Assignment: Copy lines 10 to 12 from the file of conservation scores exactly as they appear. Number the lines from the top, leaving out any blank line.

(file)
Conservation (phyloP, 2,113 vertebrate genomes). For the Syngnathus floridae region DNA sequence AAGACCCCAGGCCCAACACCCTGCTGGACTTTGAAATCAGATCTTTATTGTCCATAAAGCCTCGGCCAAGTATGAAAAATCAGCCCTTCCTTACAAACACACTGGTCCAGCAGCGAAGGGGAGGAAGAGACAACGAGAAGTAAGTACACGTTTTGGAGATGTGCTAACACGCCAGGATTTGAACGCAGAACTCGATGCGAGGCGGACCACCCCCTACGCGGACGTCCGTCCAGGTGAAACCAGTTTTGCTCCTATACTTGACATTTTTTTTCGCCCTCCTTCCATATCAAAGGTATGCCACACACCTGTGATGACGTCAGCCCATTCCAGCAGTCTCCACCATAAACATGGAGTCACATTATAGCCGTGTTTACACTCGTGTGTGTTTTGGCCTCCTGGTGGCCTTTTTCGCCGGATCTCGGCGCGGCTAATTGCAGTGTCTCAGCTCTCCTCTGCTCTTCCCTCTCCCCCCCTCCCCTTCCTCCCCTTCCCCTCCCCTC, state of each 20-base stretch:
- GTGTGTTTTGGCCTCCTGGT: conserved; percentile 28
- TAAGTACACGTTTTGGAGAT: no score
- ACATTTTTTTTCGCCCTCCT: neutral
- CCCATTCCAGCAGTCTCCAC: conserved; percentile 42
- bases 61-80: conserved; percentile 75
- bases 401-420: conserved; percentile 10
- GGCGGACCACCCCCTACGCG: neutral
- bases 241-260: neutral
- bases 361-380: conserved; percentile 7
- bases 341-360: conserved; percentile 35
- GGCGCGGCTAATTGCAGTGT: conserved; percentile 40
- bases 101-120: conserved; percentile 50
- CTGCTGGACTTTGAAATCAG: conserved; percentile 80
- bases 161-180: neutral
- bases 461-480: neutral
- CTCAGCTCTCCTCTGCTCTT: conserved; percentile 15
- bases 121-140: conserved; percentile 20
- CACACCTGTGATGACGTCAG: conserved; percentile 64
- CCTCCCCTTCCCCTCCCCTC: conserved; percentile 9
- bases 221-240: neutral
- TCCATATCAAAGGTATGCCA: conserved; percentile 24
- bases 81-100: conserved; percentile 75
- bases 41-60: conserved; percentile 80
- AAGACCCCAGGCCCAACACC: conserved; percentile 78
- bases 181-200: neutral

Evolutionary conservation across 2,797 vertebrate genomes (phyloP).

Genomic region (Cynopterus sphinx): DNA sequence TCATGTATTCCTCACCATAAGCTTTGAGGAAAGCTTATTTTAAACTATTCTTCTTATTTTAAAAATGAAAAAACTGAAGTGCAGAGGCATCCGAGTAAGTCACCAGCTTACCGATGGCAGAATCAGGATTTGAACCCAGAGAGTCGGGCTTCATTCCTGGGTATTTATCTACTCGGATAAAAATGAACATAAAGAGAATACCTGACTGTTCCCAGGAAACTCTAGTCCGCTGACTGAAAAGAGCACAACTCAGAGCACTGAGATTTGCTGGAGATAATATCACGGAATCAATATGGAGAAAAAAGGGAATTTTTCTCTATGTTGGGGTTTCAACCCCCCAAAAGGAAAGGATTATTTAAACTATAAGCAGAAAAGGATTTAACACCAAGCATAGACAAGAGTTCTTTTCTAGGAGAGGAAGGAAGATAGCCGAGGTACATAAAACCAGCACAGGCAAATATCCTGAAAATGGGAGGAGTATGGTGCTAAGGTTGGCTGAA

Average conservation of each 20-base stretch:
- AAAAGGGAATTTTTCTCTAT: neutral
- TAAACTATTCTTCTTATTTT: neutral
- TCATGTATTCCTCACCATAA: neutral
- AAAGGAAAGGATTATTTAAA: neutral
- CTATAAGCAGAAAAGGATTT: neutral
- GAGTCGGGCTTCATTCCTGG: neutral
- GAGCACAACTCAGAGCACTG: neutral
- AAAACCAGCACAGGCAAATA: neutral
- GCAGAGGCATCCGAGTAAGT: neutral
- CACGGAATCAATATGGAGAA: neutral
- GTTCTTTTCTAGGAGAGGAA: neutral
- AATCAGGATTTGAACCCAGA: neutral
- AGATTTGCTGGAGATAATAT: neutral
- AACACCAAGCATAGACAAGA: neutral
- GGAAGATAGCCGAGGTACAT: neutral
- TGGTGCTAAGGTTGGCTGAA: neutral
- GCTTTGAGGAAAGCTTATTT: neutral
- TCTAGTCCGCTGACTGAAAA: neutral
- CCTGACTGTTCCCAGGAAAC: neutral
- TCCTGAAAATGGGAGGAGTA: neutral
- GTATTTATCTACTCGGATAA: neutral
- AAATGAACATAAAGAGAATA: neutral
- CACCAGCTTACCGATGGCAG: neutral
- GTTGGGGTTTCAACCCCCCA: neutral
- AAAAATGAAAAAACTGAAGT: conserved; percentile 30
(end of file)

- bases 361-380: conserved; percentile 7
- bases 341-360: conserved; percentile 35
- GGCGCGGCTAATTGCAGTGT: conserved; percentile 40